Sunday, April 4, 2010

MAM Day 4: Math & language

I've thought about the connections between math and language a few times throughout my time at Boston Partners. Working with students, I find this connection quite often when we're doing word problems. I also notice that students don't read the instructions very often. Sure, we're doing math, but they skip the instructions (which always tell you how to approach the problem, what the problem is asking for, and sometimes hints to the solution) and then say "I don't know how to do this."

On one hand, math is universal. Pi is still approximately 3.14159 regardless of what country you are in. Numbers are the same in any language and math algorithms are just that, standard processes for getting certain answers. Multiplying 84 by 2 comes out with the same answer 168 no matter where you are.

However, understanding math word problems depends on knowing the language of math and the common terms that are used in conversation and language. Volume, area, and perimeter mean very specific things, but if students have learned them, they should be able to apply the correct formulas to get the right answer.

I just made up a word problem:
Alex bought a bag of oranges because she needed a dozen oranges to make orange juice. When she opened the bag, she had 5 more oranges than she needed. How many oranges were in the bag Alex bought?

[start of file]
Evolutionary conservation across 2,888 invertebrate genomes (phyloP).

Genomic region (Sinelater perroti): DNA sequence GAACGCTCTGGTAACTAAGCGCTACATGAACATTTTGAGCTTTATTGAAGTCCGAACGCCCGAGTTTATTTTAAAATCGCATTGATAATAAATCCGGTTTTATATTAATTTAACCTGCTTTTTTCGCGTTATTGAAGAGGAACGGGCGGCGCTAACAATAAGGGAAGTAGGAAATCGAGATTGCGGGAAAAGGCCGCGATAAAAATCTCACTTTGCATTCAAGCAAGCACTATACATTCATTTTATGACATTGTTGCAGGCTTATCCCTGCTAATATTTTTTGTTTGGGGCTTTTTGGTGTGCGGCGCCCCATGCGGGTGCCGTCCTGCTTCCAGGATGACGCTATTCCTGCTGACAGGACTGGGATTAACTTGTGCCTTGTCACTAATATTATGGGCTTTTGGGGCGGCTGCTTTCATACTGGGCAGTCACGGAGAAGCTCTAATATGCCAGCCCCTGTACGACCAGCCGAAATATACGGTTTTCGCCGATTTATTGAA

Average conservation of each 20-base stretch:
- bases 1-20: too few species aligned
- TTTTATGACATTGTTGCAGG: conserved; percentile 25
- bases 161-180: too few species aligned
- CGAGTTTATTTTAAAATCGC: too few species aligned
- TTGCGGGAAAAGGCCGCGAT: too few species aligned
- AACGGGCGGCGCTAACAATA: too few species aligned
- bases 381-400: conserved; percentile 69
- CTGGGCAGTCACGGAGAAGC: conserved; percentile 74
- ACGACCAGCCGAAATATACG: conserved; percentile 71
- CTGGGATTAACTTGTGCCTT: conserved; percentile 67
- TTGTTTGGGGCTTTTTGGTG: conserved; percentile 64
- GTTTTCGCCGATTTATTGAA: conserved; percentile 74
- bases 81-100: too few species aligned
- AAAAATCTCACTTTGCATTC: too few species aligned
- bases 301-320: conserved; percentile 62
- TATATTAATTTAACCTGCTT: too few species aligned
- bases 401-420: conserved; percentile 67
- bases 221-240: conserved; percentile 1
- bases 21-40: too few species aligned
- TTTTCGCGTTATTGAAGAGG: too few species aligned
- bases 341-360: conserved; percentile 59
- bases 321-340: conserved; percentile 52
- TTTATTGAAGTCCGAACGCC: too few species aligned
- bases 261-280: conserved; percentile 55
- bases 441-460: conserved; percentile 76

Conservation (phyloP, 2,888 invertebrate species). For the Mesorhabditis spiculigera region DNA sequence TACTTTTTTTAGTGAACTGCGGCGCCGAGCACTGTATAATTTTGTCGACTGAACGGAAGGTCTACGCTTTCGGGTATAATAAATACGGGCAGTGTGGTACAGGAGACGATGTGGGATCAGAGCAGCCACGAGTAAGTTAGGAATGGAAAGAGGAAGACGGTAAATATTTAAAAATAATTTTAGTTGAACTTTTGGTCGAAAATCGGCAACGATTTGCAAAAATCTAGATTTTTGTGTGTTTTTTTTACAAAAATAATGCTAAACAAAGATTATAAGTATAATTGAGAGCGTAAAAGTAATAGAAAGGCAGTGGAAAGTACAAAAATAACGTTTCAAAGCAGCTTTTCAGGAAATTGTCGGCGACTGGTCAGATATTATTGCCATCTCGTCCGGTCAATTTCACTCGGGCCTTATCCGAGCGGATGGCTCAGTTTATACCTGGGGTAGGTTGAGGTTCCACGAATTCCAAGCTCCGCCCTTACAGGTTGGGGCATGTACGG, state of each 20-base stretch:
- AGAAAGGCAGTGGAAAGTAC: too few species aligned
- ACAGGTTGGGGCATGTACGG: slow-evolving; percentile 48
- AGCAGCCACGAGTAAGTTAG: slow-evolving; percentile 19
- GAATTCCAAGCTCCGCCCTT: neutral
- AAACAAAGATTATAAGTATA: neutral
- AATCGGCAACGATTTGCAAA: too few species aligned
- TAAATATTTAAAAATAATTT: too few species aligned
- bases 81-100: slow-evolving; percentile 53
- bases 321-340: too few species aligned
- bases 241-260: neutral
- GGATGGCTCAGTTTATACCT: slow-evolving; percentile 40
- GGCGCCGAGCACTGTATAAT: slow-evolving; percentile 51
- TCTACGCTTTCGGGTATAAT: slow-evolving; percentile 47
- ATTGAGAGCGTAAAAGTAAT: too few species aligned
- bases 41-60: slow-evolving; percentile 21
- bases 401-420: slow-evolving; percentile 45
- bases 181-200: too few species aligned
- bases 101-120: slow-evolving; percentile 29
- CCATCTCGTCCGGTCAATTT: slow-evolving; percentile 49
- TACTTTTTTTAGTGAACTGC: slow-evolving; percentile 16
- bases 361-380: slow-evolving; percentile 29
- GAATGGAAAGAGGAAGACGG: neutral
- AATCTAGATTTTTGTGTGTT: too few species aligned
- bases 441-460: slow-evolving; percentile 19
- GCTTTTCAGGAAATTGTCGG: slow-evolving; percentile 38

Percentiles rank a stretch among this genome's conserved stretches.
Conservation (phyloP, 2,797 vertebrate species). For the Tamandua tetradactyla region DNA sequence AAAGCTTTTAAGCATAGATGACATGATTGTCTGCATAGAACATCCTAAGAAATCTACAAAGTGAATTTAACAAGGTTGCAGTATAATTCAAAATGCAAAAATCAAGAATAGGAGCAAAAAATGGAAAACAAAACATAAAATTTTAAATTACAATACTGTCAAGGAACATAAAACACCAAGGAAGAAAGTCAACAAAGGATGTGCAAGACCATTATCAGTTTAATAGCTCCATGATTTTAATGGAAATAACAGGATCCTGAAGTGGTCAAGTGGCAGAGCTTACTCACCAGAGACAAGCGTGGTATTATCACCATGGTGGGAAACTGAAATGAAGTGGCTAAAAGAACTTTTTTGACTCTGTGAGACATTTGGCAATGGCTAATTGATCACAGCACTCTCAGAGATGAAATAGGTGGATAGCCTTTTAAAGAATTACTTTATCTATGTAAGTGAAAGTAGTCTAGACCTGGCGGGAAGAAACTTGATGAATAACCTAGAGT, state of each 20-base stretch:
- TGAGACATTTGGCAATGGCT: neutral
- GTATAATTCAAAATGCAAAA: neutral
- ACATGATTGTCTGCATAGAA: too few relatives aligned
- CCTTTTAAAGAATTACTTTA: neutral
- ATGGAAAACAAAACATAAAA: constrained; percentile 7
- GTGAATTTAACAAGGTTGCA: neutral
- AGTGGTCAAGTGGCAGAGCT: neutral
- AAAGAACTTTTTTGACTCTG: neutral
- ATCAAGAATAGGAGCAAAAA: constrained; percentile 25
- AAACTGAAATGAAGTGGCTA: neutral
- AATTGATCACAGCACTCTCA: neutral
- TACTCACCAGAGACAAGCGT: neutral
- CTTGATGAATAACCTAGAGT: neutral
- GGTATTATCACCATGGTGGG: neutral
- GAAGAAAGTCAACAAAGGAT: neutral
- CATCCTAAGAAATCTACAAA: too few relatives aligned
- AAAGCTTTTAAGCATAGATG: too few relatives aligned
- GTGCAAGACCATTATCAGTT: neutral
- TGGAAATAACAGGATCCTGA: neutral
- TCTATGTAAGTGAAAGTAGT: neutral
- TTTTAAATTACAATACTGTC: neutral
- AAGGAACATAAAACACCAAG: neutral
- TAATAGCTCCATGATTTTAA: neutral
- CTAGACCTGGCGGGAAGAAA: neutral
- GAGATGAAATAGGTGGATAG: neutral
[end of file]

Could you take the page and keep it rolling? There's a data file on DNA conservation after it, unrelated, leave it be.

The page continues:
In the problem, there are certain terms that help you figure out what the question is asking, and also some terms that may or may not be common knowledge. "A dozen" is a math term that we often know equals 12. If students don't know what a dozen means, they will probably not know how to figure out this question. "Five more oranges than" signifies she has extra oranges and that you should add 5 to 12 to get the total number of oranges.

This is why when I'm working with students I always emphasize that they read the instructions, either out loud or to themselves before asking me "how do I do this?" questions. If the questions are tricky or involve "intrinsic" terms (like a dozen), I tend to go over the vocabulary that will help the students. I point out or ask "what does 'more than' mean?" to help my students figure out the process for themselves.
On a different note:

My co-worker Karen and I had a conversation about the Chinese numbering system and how their number and math vocabulary is much easier in Chinese. One of her acquaintances told her they mentally compute in Chinese because it's much more efficient.

Math terms and language are also hidden in everyday conversations. These are just food for thought:

  • For example, "he and I" is simple addition! "A, B, C, and D went out last night" is also addition.
  • I use the phrase "more or less" quite often. "From time to time" is also another math phrase. I would also argue that "often" signifies frequency and is therefore math related.
  • Greater than / more than / less than
  • Questions of "How many times?" or "How much?" or "When" are all math related
  • Pairs of shoes or pants are math related
  • I've started phrases with "odds are..."
  • What does it mean to be an "average person?"

There are far more examples of the connections between math and language, but I'm done for today. More math tomorrow!


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